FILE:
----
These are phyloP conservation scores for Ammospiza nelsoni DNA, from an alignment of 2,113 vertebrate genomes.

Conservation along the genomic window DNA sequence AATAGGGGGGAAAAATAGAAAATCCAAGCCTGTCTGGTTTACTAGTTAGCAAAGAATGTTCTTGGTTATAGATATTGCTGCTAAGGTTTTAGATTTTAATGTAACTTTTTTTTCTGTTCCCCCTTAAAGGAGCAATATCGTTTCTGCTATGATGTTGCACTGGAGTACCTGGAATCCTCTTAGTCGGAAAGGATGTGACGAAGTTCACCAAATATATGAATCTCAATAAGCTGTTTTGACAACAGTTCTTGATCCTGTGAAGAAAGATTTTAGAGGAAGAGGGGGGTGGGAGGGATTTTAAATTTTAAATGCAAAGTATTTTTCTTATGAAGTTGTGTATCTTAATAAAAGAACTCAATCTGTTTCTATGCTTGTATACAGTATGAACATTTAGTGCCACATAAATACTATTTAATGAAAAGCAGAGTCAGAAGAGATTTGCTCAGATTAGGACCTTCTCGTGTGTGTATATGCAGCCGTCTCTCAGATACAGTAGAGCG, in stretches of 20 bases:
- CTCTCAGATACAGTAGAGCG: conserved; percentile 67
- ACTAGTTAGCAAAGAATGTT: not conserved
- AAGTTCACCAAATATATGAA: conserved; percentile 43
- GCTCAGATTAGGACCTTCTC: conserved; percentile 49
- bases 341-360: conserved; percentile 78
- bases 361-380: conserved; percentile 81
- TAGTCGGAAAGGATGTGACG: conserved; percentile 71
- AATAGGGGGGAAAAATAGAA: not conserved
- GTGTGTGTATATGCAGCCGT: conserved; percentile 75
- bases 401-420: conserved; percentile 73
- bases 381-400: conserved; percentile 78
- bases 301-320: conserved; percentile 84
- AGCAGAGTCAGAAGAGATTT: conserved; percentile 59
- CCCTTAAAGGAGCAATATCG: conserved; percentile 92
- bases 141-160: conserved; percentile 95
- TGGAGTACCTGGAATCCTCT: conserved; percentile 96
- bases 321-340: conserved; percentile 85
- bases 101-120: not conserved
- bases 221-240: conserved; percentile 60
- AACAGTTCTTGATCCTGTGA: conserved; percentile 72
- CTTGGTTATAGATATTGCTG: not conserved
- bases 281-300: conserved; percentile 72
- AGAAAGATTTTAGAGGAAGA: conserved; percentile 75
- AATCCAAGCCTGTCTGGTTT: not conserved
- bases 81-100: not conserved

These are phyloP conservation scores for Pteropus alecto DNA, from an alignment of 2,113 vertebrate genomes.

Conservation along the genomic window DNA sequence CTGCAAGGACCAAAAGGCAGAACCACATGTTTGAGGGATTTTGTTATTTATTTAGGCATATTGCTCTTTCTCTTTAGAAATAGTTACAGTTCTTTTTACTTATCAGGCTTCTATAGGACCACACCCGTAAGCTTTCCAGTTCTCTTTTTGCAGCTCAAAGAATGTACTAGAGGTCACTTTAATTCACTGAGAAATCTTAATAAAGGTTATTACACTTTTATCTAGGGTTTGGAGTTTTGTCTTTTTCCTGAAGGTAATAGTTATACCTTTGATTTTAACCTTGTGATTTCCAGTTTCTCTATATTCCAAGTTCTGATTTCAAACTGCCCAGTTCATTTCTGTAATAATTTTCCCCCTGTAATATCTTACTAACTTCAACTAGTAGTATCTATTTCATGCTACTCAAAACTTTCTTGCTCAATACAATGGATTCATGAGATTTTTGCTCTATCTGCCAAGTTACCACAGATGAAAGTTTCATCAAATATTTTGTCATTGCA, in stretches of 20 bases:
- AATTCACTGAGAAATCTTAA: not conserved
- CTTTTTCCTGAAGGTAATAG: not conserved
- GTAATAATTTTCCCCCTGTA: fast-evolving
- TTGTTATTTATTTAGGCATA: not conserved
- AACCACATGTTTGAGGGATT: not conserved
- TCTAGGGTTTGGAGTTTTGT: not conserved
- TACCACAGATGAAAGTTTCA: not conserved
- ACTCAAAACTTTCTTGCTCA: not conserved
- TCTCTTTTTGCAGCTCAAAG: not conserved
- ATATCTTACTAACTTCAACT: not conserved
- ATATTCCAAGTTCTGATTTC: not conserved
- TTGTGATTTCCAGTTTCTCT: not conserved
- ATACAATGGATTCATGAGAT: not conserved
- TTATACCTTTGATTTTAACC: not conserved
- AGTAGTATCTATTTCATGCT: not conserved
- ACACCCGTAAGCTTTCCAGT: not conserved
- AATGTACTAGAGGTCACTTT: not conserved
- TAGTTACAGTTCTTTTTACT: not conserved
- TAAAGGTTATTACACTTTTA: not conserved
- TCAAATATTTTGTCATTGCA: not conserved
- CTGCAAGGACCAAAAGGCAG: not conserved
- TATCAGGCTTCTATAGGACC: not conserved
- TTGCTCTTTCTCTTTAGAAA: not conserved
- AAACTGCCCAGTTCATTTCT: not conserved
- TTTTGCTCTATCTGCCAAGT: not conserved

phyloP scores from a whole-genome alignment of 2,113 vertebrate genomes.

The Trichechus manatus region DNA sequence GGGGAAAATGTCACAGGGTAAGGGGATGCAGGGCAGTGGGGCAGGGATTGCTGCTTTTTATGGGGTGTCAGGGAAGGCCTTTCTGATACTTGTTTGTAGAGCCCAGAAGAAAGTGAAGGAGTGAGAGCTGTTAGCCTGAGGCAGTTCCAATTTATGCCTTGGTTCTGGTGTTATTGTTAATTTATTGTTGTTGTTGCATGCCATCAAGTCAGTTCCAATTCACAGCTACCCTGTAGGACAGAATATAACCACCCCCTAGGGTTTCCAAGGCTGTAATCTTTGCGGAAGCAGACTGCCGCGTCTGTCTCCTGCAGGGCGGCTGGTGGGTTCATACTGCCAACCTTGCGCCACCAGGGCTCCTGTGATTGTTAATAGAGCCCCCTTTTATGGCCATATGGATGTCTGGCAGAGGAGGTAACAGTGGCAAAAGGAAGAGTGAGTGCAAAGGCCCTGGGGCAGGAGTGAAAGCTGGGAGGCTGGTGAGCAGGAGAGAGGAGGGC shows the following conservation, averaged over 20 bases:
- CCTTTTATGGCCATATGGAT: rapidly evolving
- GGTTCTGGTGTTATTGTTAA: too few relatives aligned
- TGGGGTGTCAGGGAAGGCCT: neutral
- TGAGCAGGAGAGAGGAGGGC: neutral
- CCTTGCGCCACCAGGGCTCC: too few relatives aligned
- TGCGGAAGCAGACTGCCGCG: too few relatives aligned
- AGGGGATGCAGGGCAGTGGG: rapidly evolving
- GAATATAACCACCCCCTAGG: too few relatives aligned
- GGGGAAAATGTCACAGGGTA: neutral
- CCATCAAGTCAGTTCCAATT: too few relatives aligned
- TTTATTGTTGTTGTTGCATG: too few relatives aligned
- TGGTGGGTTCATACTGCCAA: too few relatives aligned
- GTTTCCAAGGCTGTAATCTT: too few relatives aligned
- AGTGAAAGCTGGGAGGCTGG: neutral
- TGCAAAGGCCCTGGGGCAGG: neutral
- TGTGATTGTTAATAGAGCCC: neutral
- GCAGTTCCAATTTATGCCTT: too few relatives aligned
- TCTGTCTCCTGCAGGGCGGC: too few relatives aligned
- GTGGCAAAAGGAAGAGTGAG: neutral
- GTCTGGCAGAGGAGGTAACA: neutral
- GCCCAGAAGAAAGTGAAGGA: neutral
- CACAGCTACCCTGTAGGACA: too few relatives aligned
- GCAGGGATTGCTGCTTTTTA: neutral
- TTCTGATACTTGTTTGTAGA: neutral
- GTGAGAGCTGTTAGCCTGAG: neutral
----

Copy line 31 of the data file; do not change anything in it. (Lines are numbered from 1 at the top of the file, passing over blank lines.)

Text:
- CTTTTTCCTGAAGGTAATAG: not conserved